TECHNOLOGICALLY, YOUR documents and practice management data are probably safer in the cloud than in your own local servers because the people who maintain data in the cloud are maintaining so much data for so many clients that they have very limited interest in the content of your data; and they have high levels of technical and security monitoring skills required to protect your data from technical attack. That doesn’t mean there won’t be a technical attack, but if there is, your defences are better and your data set is one among hundreds.
On the other hand, commercially your data is less safe, for two reasons: first, the small print of many agreements, for example Gmail, has allowed Google to read your data and use it for their own purposes, at the moment to target you with relevant adverts. There is a sense that Google has so much data, your particular data set is irrelevant to them. But the rise of AI (Artificial Intelligence) makes this data increasingly valuable, and your business is increasingly ‘knowable’ as machines are able to make more sense of the data and perhaps use it for purposes other than advertising.
For example, Google could conceivably target your clients with adverts that compete with your services. Sounds far-fetched? Google Ventures is a big investor in Rocket Lawyer, a US online legal services provider (https://www.rocketlawyer. com/our-investors.rl) that competes with US law firms. Closer to home, what if the company you use to automate your conveyancing processes decides to enter the conveyancing market directly, with an online offering? ‘Who owns the data?’ has already become a major commercial issue. Could they legally target your clients?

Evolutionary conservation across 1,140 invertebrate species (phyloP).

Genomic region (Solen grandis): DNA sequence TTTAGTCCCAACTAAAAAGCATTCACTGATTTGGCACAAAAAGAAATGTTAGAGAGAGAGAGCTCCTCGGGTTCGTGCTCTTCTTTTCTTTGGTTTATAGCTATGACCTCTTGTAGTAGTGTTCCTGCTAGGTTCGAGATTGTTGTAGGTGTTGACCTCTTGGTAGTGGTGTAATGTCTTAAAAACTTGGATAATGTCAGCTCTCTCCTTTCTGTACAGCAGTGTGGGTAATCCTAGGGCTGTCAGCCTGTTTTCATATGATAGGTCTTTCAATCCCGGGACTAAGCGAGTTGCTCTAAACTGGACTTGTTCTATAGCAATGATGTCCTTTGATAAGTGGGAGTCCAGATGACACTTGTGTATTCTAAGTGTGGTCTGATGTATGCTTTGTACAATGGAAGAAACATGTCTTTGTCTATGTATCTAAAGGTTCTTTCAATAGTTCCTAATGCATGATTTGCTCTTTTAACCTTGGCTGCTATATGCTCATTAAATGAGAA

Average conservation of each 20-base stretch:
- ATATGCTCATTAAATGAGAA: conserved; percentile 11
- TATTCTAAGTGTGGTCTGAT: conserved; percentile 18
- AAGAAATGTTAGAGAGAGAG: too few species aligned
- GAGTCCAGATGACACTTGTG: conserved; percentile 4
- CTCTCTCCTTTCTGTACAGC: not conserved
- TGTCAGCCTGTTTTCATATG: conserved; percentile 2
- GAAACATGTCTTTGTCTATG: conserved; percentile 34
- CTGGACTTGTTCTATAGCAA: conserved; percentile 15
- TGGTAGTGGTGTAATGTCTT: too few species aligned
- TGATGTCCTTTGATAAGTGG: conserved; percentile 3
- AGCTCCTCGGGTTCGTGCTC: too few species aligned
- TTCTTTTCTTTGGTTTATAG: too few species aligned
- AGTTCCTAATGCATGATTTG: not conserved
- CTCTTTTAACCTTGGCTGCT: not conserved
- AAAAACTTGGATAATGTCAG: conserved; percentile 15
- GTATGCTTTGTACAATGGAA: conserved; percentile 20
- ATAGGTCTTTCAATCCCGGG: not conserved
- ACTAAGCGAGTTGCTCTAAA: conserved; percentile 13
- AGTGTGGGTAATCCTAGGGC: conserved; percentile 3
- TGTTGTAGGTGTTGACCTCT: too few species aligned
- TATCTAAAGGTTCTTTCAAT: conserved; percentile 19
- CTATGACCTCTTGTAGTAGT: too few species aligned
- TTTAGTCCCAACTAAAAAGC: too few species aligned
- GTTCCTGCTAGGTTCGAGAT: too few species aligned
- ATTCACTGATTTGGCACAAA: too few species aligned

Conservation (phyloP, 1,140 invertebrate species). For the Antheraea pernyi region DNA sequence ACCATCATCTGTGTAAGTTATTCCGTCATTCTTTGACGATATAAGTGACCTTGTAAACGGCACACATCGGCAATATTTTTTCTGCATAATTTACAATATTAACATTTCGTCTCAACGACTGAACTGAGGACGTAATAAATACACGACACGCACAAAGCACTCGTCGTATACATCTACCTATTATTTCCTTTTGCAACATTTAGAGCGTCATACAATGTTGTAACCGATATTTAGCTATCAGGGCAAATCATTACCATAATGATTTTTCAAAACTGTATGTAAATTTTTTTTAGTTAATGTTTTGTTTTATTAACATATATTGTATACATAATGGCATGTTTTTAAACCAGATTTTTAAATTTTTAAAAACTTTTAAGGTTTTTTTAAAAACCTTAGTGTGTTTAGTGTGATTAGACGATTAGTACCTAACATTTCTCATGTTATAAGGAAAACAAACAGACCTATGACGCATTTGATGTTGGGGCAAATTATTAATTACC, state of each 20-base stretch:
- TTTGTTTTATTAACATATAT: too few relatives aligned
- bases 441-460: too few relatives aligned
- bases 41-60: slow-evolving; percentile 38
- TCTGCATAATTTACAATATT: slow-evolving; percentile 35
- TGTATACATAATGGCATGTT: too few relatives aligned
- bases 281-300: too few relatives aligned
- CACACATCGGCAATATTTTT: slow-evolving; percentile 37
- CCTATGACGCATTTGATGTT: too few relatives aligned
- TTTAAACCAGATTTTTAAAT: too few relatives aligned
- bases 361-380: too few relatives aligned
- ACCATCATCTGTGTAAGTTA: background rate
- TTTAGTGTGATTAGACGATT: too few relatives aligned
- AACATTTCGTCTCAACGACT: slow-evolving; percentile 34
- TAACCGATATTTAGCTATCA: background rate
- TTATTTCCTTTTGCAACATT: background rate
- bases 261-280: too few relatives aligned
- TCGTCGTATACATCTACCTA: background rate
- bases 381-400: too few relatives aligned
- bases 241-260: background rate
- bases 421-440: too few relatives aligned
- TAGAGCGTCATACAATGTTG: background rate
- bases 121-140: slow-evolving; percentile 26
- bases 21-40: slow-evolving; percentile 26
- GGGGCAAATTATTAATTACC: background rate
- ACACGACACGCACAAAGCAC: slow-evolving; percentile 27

Second, although cloud vendors benefit from economies of scale, the more clients your vendor acquires, the less important to their business you become. The ultimate example of this was the behaviour of Telstra before Optus. They dictated all of the terms, you paid what they demanded as a telephone rental, and services were very expensive. Only government regulation kept (and keeps) Telstra in check. That’s why we don’t have timed local calls. But there is very little regulation of cloud providers, and once they have your data, it is difficult and expensive to move your data to another vendor – it’s no accident subscription costs rise substantially every three years.
BHL Software offers both BHL Insight Practice Management Software and BHL New Liberty Legal Portals on interchangeable cloud- and server- based systems. Your data is easily moved from your servers to the cloud, and back again, as you see fit, and always under your control.